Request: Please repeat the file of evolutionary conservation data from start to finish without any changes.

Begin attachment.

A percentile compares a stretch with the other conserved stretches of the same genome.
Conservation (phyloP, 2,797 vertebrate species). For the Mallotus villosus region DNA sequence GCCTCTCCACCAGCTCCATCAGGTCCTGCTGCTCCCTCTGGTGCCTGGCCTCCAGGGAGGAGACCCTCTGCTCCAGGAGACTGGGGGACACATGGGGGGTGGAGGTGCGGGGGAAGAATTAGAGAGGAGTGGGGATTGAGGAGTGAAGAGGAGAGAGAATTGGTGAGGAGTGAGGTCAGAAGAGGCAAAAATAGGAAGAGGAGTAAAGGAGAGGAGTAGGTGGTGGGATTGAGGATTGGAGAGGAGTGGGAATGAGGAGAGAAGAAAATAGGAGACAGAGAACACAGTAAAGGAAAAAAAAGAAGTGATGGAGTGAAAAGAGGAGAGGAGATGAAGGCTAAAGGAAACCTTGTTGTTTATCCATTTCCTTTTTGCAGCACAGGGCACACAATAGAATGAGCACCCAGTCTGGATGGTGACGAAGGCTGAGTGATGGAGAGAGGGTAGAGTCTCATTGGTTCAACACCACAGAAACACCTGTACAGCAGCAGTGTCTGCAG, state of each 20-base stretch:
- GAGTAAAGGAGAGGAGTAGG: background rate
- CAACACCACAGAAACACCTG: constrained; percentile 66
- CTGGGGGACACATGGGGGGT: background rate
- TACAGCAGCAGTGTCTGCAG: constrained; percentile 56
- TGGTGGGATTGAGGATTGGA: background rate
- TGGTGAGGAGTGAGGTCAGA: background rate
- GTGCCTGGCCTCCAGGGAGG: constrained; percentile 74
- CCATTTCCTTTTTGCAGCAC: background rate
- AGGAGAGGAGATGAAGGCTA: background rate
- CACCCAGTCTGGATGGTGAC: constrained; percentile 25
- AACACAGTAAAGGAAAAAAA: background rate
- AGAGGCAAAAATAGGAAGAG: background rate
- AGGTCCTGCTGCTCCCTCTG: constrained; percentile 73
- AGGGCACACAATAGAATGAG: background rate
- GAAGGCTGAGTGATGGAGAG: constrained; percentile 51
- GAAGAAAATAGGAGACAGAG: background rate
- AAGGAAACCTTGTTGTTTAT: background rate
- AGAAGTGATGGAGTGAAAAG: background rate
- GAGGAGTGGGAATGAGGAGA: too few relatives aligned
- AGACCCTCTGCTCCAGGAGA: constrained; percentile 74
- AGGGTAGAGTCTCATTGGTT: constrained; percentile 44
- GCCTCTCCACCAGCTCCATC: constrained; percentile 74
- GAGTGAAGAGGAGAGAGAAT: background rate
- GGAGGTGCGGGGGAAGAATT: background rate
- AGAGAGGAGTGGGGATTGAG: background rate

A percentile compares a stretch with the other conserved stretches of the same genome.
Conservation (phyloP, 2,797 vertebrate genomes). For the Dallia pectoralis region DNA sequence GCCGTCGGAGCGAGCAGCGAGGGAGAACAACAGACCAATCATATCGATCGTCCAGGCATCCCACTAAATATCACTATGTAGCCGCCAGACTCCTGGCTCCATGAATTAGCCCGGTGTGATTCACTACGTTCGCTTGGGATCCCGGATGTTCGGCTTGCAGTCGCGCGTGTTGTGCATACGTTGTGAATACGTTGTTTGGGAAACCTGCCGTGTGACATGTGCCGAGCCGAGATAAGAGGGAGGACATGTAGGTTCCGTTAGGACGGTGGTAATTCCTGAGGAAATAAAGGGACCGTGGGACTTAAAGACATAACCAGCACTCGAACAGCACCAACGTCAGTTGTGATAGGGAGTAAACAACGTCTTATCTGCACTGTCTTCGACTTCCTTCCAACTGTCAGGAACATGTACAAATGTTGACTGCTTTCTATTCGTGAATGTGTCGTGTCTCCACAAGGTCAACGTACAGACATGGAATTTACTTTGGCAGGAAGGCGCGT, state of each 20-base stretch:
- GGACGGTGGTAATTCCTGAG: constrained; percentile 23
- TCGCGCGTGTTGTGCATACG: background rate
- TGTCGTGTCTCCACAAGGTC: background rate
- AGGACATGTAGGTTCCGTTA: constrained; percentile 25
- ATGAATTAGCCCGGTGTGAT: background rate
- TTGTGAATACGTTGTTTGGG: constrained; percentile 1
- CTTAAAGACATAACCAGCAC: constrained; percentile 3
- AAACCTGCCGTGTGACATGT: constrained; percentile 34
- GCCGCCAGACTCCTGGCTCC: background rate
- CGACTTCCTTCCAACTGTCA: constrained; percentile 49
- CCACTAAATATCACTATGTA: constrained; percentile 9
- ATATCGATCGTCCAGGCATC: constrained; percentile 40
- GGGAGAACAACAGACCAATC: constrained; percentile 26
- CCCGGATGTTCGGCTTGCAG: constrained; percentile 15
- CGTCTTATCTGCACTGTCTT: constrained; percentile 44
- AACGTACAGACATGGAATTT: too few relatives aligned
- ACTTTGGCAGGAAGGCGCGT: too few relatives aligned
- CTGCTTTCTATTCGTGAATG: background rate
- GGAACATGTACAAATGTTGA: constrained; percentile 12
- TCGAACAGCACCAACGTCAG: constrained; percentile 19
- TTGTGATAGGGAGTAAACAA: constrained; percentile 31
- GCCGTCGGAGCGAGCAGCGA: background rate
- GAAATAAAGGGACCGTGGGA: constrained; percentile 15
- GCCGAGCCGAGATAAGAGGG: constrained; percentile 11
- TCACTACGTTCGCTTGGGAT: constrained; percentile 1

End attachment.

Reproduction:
A percentile compares a stretch with the other conserved stretches of the same genome.
Conservation (phyloP, 2,797 vertebrate species). For the Mallotus villosus region DNA sequence GCCTCTCCACCAGCTCCATCAGGTCCTGCTGCTCCCTCTGGTGCCTGGCCTCCAGGGAGGAGACCCTCTGCTCCAGGAGACTGGGGGACACATGGGGGGTGGAGGTGCGGGGGAAGAATTAGAGAGGAGTGGGGATTGAGGAGTGAAGAGGAGAGAGAATTGGTGAGGAGTGAGGTCAGAAGAGGCAAAAATAGGAAGAGGAGTAAAGGAGAGGAGTAGGTGGTGGGATTGAGGATTGGAGAGGAGTGGGAATGAGGAGAGAAGAAAATAGGAGACAGAGAACACAGTAAAGGAAAAAAAAGAAGTGATGGAGTGAAAAGAGGAGAGGAGATGAAGGCTAAAGGAAACCTTGTTGTTTATCCATTTCCTTTTTGCAGCACAGGGCACACAATAGAATGAGCACCCAGTCTGGATGGTGACGAAGGCTGAGTGATGGAGAGAGGGTAGAGTCTCATTGGTTCAACACCACAGAAACACCTGTACAGCAGCAGTGTCTGCAG, state of each 20-base stretch:
- GAGTAAAGGAGAGGAGTAGG: background rate
- CAACACCACAGAAACACCTG: constrained; percentile 66
- CTGGGGGACACATGGGGGGT: background rate
- TACAGCAGCAGTGTCTGCAG: constrained; percentile 56
- TGGTGGGATTGAGGATTGGA: background rate
- TGGTGAGGAGTGAGGTCAGA: background rate
- GTGCCTGGCCTCCAGGGAGG: constrained; percentile 74
- CCATTTCCTTTTTGCAGCAC: background rate
- AGGAGAGGAGATGAAGGCTA: background rate
- CACCCAGTCTGGATGGTGAC: constrained; percentile 25
- AACACAGTAAAGGAAAAAAA: background rate
- AGAGGCAAAAATAGGAAGAG: background rate
- AGGTCCTGCTGCTCCCTCTG: constrained; percentile 73
- AGGGCACACAATAGAATGAG: background rate
- GAAGGCTGAGTGATGGAGAG: constrained; percentile 51
- GAAGAAAATAGGAGACAGAG: background rate
- AAGGAAACCTTGTTGTTTAT: background rate
- AGAAGTGATGGAGTGAAAAG: background rate
- GAGGAGTGGGAATGAGGAGA: too few relatives aligned
- AGACCCTCTGCTCCAGGAGA: constrained; percentile 74
- AGGGTAGAGTCTCATTGGTT: constrained; percentile 44
- GCCTCTCCACCAGCTCCATC: constrained; percentile 74
- GAGTGAAGAGGAGAGAGAAT: background rate
- GGAGGTGCGGGGGAAGAATT: background rate
- AGAGAGGAGTGGGGATTGAG: background rate

A percentile compares a stretch with the other conserved stretches of the same genome.
Conservation (phyloP, 2,797 vertebrate genomes). For the Dallia pectoralis region DNA sequence GCCGTCGGAGCGAGCAGCGAGGGAGAACAACAGACCAATCATATCGATCGTCCAGGCATCCCACTAAATATCACTATGTAGCCGCCAGACTCCTGGCTCCATGAATTAGCCCGGTGTGATTCACTACGTTCGCTTGGGATCCCGGATGTTCGGCTTGCAGTCGCGCGTGTTGTGCATACGTTGTGAATACGTTGTTTGGGAAACCTGCCGTGTGACATGTGCCGAGCCGAGATAAGAGGGAGGACATGTAGGTTCCGTTAGGACGGTGGTAATTCCTGAGGAAATAAAGGGACCGTGGGACTTAAAGACATAACCAGCACTCGAACAGCACCAACGTCAGTTGTGATAGGGAGTAAACAACGTCTTATCTGCACTGTCTTCGACTTCCTTCCAACTGTCAGGAACATGTACAAATGTTGACTGCTTTCTATTCGTGAATGTGTCGTGTCTCCACAAGGTCAACGTACAGACATGGAATTTACTTTGGCAGGAAGGCGCGT, state of each 20-base stretch:
- GGACGGTGGTAATTCCTGAG: constrained; percentile 23
- TCGCGCGTGTTGTGCATACG: background rate
- TGTCGTGTCTCCACAAGGTC: background rate
- AGGACATGTAGGTTCCGTTA: constrained; percentile 25
- ATGAATTAGCCCGGTGTGAT: background rate
- TTGTGAATACGTTGTTTGGG: constrained; percentile 1
- CTTAAAGACATAACCAGCAC: constrained; percentile 3
- AAACCTGCCGTGTGACATGT: constrained; percentile 34
- GCCGCCAGACTCCTGGCTCC: background rate
- CGACTTCCTTCCAACTGTCA: constrained; percentile 49
- CCACTAAATATCACTATGTA: constrained; percentile 9
- ATATCGATCGTCCAGGCATC: constrained; percentile 40
- GGGAGAACAACAGACCAATC: constrained; percentile 26
- CCCGGATGTTCGGCTTGCAG: constrained; percentile 15
- CGTCTTATCTGCACTGTCTT: constrained; percentile 44
- AACGTACAGACATGGAATTT: too few relatives aligned
- ACTTTGGCAGGAAGGCGCGT: too few relatives aligned
- CTGCTTTCTATTCGTGAATG: background rate
- GGAACATGTACAAATGTTGA: constrained; percentile 12
- TCGAACAGCACCAACGTCAG: constrained; percentile 19
- TTGTGATAGGGAGTAAACAA: constrained; percentile 31
- GCCGTCGGAGCGAGCAGCGA: background rate
- GAAATAAAGGGACCGTGGGA: constrained; percentile 15
- GCCGAGCCGAGATAAGAGGG: constrained; percentile 11
- TCACTACGTTCGCTTGGGAT: constrained; percentile 1